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California Awards $30 Million To Study Cannabis

Included in the grants are some massive studies

We’re soon going to learn a whole lot about cannabis in California.

An often overlooked provision of California’s landmark legalization measure — Proposition 64 — set aside funds for research grants to study the impacts of cannabis. Well, the Bureau of Cannabis Control recently announced that it is awarding nearly $30 million in grants of up to $2 million to a host of public universities across the state — including Humboldt State University — to study various aspects of cannabis, including public health, public safety and economic and environmental impacts.

“The research conducted through these public university grants will provide critical information for evaluating our legal cannabis system and its impacts,” Bureau Chief Lori Ajax said in a press release. “This research will be a valuable tool to inform future cannabis policy in California.”

Included in the grants are some massive studies. For example, the University of California at San Francisco received $2 million to conduct a “comprehensive analysis” of cannabis exposure on the developing brain, while UC Santa Barbara got $2 million to study the impacts of farm practices on the quantity, quality and toxicity of surface water emissions from cannabis cultivation sites. UC Davis, meanwhile, got $1 million to study cannabis use’s impacts on early psychosis, while UCLA received $1 million to assess “the feasibility and consequences of implementing a cannabis potency tax in California” and UC Berkeley received $465,000 to explore issues surrounding tribal sovereignty over cannabis permitting on Native ancestral lands.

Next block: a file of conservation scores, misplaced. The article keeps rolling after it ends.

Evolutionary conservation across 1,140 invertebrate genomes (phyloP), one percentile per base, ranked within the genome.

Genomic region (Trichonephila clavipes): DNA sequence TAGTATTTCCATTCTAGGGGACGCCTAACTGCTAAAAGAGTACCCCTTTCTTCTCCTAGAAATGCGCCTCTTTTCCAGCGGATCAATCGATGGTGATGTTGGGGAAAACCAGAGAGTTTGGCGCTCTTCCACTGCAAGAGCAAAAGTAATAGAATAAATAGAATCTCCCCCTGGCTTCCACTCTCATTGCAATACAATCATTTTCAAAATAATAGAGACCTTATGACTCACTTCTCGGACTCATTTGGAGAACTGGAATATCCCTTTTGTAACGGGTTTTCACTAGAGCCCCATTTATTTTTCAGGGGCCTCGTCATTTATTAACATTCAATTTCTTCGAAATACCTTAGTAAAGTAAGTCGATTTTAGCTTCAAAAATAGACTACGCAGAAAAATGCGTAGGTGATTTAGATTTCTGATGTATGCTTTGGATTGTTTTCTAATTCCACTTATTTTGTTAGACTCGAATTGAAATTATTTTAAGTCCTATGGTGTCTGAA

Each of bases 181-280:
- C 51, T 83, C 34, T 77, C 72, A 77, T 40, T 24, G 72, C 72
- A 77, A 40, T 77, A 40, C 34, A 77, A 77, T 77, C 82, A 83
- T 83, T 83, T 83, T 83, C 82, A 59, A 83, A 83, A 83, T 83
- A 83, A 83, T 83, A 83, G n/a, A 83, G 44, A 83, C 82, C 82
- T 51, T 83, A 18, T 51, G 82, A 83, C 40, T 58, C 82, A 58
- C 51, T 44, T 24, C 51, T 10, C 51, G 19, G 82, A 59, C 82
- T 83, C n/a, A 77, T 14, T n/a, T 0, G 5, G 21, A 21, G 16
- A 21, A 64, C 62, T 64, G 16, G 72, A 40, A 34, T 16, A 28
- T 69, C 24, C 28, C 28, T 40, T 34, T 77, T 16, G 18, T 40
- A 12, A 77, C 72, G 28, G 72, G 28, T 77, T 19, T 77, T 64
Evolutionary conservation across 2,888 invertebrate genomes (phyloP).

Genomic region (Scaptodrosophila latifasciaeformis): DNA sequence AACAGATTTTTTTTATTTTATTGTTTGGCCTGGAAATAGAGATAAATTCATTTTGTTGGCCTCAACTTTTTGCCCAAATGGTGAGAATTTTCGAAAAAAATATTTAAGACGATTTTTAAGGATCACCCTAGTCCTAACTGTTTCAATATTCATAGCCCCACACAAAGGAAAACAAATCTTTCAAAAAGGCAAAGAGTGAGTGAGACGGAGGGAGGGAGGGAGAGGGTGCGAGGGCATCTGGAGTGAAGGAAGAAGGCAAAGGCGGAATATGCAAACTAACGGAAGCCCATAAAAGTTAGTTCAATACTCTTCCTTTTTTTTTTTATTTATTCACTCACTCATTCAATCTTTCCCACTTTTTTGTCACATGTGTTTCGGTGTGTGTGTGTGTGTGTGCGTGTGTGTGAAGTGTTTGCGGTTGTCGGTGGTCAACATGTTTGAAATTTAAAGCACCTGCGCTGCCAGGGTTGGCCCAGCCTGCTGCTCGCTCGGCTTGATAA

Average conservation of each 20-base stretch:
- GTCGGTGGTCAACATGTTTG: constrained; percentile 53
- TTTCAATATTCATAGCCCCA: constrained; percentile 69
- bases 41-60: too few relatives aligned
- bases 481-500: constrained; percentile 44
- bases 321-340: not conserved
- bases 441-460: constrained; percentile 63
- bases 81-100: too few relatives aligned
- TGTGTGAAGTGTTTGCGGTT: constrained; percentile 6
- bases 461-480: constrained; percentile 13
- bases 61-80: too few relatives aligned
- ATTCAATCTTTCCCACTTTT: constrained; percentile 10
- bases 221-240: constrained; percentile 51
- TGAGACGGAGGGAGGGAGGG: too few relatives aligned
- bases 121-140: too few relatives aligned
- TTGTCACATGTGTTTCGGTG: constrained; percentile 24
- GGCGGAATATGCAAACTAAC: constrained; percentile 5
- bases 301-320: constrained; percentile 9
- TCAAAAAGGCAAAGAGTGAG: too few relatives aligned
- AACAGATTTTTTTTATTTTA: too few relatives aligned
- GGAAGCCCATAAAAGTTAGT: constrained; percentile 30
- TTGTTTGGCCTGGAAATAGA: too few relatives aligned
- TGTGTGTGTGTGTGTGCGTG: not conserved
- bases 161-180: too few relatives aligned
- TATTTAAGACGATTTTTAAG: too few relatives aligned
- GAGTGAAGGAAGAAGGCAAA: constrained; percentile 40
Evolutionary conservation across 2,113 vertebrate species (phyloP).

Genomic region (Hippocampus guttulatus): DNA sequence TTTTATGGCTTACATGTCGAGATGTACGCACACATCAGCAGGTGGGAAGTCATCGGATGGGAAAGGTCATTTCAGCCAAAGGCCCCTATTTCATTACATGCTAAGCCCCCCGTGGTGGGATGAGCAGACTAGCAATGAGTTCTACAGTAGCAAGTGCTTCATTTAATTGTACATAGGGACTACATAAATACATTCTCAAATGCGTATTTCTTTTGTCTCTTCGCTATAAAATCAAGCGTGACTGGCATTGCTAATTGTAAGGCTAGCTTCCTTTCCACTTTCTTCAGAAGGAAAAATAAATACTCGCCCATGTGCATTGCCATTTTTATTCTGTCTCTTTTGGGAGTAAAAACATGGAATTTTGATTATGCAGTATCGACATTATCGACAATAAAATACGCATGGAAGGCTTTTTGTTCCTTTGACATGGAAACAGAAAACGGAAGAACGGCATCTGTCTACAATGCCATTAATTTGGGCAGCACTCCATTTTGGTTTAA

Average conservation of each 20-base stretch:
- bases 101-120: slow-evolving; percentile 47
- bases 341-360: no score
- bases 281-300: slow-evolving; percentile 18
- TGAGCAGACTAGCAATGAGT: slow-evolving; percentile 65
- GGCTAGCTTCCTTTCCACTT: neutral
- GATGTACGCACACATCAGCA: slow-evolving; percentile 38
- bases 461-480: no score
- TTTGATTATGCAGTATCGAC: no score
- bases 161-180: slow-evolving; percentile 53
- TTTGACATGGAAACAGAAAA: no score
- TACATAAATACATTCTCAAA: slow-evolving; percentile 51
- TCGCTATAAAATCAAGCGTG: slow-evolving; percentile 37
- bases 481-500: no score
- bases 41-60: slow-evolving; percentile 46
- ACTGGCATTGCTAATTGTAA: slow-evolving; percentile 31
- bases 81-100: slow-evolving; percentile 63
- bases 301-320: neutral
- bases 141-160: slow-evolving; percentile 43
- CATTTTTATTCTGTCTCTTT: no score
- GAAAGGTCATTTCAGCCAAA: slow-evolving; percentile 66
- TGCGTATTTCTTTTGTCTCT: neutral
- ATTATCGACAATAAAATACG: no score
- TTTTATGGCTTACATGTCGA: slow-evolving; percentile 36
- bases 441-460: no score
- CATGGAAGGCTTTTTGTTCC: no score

Closer to home, HSU received $183,000 to study the economic impact of cannabis legalization in rural Northern California. The study will be headed by Sonoma State University professor of economics Robert Eyler and done in collaboration with the Humboldt Business Development Center (HBDC) and the California Center for Rural Policy at HSU.

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